A Dad Reflects on a Difficult Childbirth

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I asked if there was a problem. The ob-gyn said, "Yeah, a big one. Anne's placenta won't separate by itself and there's a lot of bleeding. We're trying to control it. If we can't, we'll have to perform a hysterectomy."

"That's okay, we're done having kids," Anne croaked.

The ob-gyn asked me to step outside. "We're going to watch her for an hour," he told me. "If she needs a hysterectomy now, you should be prepared for the worst. It's dangerous to perform at this point. It's very possible that she could bleed to death."

While a flock of doctors and nurses wheeled Anne to the recovery room, she asked me to visit Catherine and Christine in the NICU. So small, both just a little over three pounds. But there they were, the very embodiment of their parents' optimism and love. I struggled to not be pulled under by my fear -- fear of losing my wife and best friend, of raising three kids alone, of being alone again. But I couldn't keep sadness at bay. The girls might never know their mom, the pure joy of being touched by someone as wonderful as Anne.

I went back to her. The morphine was kicking in. "I feel so content," she cooed. "We have such a nice family now." I felt tears welling. She didn't know what was going on. We had been so confident in the future, a future that was bright because we had found each other. "We sure do," I told her. "The girls look just like you. They're beautiful."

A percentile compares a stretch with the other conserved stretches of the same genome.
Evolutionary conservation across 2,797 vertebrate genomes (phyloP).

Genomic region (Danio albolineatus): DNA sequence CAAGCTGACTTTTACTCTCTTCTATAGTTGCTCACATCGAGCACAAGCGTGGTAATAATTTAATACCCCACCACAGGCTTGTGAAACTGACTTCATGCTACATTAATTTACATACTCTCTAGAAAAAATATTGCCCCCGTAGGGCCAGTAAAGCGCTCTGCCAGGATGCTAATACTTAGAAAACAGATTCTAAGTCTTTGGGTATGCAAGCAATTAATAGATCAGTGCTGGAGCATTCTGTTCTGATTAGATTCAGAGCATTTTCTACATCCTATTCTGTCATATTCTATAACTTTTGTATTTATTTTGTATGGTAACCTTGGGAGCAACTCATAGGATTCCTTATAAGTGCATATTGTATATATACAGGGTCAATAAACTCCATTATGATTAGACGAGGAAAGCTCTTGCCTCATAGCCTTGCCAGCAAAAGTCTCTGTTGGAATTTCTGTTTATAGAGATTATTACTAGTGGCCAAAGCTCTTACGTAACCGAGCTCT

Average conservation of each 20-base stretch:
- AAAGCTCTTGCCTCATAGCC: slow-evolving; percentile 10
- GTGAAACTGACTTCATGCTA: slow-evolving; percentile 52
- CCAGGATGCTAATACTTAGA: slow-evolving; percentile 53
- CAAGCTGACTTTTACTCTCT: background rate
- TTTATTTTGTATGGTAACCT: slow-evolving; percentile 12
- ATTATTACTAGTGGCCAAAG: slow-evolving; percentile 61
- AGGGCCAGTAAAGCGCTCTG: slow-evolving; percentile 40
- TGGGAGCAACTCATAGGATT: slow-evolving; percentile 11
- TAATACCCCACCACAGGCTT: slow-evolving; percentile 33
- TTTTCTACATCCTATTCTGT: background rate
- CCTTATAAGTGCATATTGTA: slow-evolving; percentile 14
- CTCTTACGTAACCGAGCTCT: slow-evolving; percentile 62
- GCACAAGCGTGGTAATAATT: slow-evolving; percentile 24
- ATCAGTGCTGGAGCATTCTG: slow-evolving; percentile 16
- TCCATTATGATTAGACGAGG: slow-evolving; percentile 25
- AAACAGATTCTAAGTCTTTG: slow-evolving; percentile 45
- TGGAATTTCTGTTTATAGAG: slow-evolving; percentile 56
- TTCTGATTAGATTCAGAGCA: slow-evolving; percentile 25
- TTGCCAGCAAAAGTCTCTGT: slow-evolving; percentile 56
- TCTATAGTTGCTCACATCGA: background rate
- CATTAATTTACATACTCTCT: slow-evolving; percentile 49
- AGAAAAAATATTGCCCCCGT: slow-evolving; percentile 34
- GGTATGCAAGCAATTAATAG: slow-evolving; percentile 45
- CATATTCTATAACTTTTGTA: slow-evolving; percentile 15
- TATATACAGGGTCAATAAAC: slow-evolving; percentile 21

Two hours later, the ob-gyn came by. "You're out of the woods," he said. "The bleeding has stopped." Then he looked straight at Anne. "This never happens. You're very, very lucky."

Sometimes in the middle of the night, when we're both feeding a hungry little girl who we know will be hungry again soon, it's hard to think of ourselves as lucky. But then I look up and see Anne, and, wonder of it all, she's usually smiling at whichever girl she's feeding. And just like that I'm back in the Irish bar. And I am so glad -- so very, very glad -- that I met her.

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Copyright © 2003. Reprinted with permission from the February 2003 issue of Child magazine.

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